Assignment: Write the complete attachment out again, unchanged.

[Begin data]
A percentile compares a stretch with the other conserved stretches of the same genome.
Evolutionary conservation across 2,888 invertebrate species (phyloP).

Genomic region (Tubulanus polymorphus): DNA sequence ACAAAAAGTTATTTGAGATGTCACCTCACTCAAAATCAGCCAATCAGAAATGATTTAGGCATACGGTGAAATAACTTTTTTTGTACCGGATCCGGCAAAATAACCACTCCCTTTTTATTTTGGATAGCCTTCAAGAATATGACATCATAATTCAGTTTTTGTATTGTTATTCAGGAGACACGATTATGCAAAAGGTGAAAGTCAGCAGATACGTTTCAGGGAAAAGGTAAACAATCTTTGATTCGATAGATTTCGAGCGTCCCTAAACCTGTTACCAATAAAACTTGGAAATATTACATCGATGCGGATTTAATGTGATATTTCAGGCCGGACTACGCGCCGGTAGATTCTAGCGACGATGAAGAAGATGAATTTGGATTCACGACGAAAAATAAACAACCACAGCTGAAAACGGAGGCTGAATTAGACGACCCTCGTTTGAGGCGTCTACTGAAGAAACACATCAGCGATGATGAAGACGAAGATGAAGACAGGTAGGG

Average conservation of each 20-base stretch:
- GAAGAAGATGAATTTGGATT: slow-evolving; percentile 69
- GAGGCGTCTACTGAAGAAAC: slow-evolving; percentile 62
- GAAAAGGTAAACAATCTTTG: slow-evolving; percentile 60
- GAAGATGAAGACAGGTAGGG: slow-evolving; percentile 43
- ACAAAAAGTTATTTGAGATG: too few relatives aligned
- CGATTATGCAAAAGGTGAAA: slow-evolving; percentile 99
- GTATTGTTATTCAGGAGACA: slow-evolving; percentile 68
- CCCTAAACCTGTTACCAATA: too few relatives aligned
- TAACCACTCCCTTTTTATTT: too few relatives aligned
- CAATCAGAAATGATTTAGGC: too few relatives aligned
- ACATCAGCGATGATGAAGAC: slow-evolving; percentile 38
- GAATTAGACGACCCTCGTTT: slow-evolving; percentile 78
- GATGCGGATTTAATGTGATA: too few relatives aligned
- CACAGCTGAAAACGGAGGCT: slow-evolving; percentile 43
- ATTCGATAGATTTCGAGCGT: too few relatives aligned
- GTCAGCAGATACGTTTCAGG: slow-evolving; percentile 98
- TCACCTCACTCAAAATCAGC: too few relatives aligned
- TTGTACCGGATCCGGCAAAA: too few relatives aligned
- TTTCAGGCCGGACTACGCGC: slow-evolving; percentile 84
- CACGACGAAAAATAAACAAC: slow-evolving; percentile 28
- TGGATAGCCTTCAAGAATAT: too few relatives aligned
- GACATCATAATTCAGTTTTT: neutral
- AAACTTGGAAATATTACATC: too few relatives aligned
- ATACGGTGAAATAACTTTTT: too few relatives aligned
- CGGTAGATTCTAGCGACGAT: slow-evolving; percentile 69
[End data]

A percentile compares a stretch with the other conserved stretches of the same genome.
Evolutionary conservation across 2,888 invertebrate species (phyloP).

Genomic region (Tubulanus polymorphus): DNA sequence ACAAAAAGTTATTTGAGATGTCACCTCACTCAAAATCAGCCAATCAGAAATGATTTAGGCATACGGTGAAATAACTTTTTTTGTACCGGATCCGGCAAAATAACCACTCCCTTTTTATTTTGGATAGCCTTCAAGAATATGACATCATAATTCAGTTTTTGTATTGTTATTCAGGAGACACGATTATGCAAAAGGTGAAAGTCAGCAGATACGTTTCAGGGAAAAGGTAAACAATCTTTGATTCGATAGATTTCGAGCGTCCCTAAACCTGTTACCAATAAAACTTGGAAATATTACATCGATGCGGATTTAATGTGATATTTCAGGCCGGACTACGCGCCGGTAGATTCTAGCGACGATGAAGAAGATGAATTTGGATTCACGACGAAAAATAAACAACCACAGCTGAAAACGGAGGCTGAATTAGACGACCCTCGTTTGAGGCGTCTACTGAAGAAACACATCAGCGATGATGAAGACGAAGATGAAGACAGGTAGGG

Average conservation of each 20-base stretch:
- GAAGAAGATGAATTTGGATT: slow-evolving; percentile 69
- GAGGCGTCTACTGAAGAAAC: slow-evolving; percentile 62
- GAAAAGGTAAACAATCTTTG: slow-evolving; percentile 60
- GAAGATGAAGACAGGTAGGG: slow-evolving; percentile 43
- ACAAAAAGTTATTTGAGATG: too few relatives aligned
- CGATTATGCAAAAGGTGAAA: slow-evolving; percentile 99
- GTATTGTTATTCAGGAGACA: slow-evolving; percentile 68
- CCCTAAACCTGTTACCAATA: too few relatives aligned
- TAACCACTCCCTTTTTATTT: too few relatives aligned
- CAATCAGAAATGATTTAGGC: too few relatives aligned
- ACATCAGCGATGATGAAGAC: slow-evolving; percentile 38
- GAATTAGACGACCCTCGTTT: slow-evolving; percentile 78
- GATGCGGATTTAATGTGATA: too few relatives aligned
- CACAGCTGAAAACGGAGGCT: slow-evolving; percentile 43
- ATTCGATAGATTTCGAGCGT: too few relatives aligned
- GTCAGCAGATACGTTTCAGG: slow-evolving; percentile 98
- TCACCTCACTCAAAATCAGC: too few relatives aligned
- TTGTACCGGATCCGGCAAAA: too few relatives aligned
- TTTCAGGCCGGACTACGCGC: slow-evolving; percentile 84
- CACGACGAAAAATAAACAAC: slow-evolving; percentile 28
- TGGATAGCCTTCAAGAATAT: too few relatives aligned
- GACATCATAATTCAGTTTTT: neutral
- AAACTTGGAAATATTACATC: too few relatives aligned
- ATACGGTGAAATAACTTTTT: too few relatives aligned
- CGGTAGATTCTAGCGACGAT: slow-evolving; percentile 69